An exercise to monitor air quality across busy traffic junctions of Mumbai will begin soon cleared by the Maharashtra Pollution Control Board (MPCB). Real-time data will be provided on ground level tailpipe emission from vehicles with the air quality monitors mounted on drones. This exercise is being carried out on an experimental basis to determine the concentration of different pollutants close to the surface. Moreover, it is also done to identify the altitude at which vertical dispersion takes place like natural factors such as wind scattering accumulated particles.
“For ambient air quality, we currently have little knowledge about site-specific concentration of pollutants such as particulate matter, nitrogen oxides, etc. and it is difficult to understand the rate of dispersion (to what altitude vertical dispersion takes place). Mumbai has been taken up as the model city, with some busy traffic stretches to understand this,” said Sudhir Srivastava, chairman, MPCB. “This is the best time to do this as the onset of winter is expected soon.”
Three-dimensional profile of a traffic junction
Monitoring will be continuously done at the junctions of Andheri, Bandra, Sion, Chhatrapati Shivaji Maharaj Terminus, and Haji Ali for over 15 days. “Researchers use balloons to acquire data to get measurements at a certain height from the ground. In this case, the drone will allow us to take a three-dimensional profile of a traffic junction,” said Srivastava. Further, he also added that the drones will be hired and MPCB is coordinating with the Mumbai police for permissions.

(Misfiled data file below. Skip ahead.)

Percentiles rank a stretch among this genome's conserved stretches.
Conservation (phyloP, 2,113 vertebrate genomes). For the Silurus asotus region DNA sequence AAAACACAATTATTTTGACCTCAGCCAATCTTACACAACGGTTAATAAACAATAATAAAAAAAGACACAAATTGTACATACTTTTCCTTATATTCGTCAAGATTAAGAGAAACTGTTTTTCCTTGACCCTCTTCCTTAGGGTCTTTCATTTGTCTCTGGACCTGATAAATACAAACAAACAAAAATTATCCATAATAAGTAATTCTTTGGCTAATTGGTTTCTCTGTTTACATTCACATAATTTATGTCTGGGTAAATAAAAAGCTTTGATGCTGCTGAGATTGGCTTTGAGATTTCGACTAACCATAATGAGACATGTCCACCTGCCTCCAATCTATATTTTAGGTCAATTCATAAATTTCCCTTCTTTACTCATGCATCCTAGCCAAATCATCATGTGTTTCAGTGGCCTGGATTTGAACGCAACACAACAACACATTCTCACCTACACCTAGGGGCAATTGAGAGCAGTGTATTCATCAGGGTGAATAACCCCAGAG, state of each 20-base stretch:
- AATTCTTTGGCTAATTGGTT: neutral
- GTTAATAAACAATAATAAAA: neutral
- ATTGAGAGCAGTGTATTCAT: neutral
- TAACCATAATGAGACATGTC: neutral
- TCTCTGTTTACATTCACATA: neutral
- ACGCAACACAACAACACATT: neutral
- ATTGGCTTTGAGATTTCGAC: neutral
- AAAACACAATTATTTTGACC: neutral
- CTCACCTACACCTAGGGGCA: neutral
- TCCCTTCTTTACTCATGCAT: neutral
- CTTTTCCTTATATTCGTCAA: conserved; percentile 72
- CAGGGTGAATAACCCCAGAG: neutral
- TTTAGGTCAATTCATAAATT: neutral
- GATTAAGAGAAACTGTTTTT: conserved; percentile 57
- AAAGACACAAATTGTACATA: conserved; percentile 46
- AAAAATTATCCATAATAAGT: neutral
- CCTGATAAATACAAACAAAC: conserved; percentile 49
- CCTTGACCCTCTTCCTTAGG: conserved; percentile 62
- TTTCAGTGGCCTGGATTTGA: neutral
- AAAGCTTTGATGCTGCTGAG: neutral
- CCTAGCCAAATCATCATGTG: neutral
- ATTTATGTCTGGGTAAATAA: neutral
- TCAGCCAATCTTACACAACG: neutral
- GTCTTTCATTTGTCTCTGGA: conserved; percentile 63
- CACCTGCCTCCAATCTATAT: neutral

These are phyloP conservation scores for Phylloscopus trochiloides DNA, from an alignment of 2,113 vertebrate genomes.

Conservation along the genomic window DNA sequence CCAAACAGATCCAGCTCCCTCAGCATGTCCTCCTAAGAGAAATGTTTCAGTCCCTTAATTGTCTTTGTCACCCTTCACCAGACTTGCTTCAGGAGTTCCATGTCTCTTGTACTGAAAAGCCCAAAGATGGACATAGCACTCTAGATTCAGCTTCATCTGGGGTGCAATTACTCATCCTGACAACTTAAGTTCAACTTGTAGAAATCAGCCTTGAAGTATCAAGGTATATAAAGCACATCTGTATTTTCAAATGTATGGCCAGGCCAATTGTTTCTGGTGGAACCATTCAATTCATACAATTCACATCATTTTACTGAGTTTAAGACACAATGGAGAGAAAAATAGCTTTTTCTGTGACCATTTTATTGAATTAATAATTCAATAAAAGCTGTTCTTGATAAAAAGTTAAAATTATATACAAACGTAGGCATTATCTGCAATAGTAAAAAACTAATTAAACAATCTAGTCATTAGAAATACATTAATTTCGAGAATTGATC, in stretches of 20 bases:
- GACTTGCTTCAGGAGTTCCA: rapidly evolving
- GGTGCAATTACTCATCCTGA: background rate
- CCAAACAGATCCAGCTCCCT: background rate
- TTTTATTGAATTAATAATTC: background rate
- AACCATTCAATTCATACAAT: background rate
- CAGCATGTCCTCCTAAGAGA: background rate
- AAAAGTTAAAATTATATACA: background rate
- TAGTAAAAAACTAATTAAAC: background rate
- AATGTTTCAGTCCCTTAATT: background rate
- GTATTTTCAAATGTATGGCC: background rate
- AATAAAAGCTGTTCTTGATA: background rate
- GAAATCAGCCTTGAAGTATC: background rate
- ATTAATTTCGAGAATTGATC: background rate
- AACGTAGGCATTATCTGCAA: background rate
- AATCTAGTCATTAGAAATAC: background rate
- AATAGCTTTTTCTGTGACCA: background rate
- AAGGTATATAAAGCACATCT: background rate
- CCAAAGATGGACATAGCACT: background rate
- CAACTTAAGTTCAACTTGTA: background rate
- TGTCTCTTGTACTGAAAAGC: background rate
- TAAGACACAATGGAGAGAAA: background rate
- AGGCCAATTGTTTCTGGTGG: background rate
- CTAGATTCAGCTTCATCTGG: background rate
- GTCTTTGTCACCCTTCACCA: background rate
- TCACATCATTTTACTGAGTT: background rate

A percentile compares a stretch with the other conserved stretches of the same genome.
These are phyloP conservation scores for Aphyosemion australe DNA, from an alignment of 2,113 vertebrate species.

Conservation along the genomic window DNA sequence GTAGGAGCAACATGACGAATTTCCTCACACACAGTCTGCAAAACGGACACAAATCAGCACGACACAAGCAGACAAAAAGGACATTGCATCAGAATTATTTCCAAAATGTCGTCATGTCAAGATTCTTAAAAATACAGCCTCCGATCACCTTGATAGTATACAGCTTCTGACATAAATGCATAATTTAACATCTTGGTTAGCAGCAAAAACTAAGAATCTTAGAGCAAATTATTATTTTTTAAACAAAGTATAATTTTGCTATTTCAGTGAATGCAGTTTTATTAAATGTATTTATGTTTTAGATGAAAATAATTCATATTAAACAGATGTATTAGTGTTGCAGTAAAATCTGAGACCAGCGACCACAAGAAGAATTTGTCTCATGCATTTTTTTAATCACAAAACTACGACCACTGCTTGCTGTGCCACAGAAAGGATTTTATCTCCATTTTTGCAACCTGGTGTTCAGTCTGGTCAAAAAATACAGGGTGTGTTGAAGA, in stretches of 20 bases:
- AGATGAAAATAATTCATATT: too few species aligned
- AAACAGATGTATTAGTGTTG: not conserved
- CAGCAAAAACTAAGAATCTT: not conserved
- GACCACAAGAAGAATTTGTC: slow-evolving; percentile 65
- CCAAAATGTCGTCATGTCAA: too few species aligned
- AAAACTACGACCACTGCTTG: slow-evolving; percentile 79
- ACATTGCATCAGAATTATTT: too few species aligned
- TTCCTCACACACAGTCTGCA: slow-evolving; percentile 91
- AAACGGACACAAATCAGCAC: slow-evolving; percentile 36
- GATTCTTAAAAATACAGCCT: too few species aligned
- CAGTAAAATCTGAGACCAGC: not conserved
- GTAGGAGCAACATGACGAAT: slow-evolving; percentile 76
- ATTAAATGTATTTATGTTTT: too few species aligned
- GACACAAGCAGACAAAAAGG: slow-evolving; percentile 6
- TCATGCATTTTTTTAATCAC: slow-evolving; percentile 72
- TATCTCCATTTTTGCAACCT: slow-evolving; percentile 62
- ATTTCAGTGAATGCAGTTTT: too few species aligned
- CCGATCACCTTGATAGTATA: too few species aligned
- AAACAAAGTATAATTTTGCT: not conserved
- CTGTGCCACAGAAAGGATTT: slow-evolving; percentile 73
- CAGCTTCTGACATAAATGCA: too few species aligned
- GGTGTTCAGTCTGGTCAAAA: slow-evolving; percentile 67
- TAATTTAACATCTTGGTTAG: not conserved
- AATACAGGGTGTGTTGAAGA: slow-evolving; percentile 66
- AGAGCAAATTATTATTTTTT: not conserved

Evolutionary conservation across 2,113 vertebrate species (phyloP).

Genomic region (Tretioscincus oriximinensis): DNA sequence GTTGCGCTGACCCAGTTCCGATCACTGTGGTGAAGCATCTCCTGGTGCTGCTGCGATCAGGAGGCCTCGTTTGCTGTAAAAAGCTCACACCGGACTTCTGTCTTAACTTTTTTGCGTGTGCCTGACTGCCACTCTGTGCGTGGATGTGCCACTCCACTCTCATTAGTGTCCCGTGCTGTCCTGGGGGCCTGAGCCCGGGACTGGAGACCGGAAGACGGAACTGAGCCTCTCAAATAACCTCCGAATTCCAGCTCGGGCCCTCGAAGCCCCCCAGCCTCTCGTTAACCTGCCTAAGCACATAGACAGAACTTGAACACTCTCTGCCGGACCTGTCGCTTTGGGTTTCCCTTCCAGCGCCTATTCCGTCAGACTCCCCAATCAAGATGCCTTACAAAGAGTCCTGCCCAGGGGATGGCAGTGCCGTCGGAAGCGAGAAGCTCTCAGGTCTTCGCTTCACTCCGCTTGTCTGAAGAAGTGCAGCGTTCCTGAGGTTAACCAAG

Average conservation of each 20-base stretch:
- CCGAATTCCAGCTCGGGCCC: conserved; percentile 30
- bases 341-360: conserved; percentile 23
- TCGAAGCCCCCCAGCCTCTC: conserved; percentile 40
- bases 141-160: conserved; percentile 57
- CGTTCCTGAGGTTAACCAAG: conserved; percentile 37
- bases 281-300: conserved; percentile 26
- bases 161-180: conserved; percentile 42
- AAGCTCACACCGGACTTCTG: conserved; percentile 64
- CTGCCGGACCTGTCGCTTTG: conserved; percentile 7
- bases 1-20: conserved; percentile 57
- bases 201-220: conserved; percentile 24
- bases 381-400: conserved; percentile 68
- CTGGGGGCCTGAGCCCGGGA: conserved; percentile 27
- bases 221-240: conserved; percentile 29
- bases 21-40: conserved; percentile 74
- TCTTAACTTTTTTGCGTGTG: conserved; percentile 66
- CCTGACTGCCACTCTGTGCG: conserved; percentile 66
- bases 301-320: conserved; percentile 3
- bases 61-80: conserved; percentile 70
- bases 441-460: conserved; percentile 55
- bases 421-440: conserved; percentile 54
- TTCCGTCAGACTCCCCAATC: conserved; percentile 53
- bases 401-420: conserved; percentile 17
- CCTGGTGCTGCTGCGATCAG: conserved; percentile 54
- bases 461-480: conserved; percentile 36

Mitigation measures will be identified under the city’s air pollution action plan after assessing the data. Later on, the exercise will be replicated for point sources such as industrial units and construction/demolition waste. “We stumbled upon this while trying to understand the feasibility of WAYU installed in Mumbai in 2017,” said Srivastava.
The concept is similar to NEERI’s drone app which was launched last month in Nagpur. “Use of drone-mounted sensors to analyze air pollution is increasing globally and it is a cost-effective technology,” said SN Tripathi, professor, Indian Institute of Technology-Kanpur and member of National Clean Air Programme apex committee.
“We have to see the effectiveness of the calibrated monitors and data accuracy,” said Ronak Sutaria, founder and director, UrbanSciences, an independent air quality monitoring group.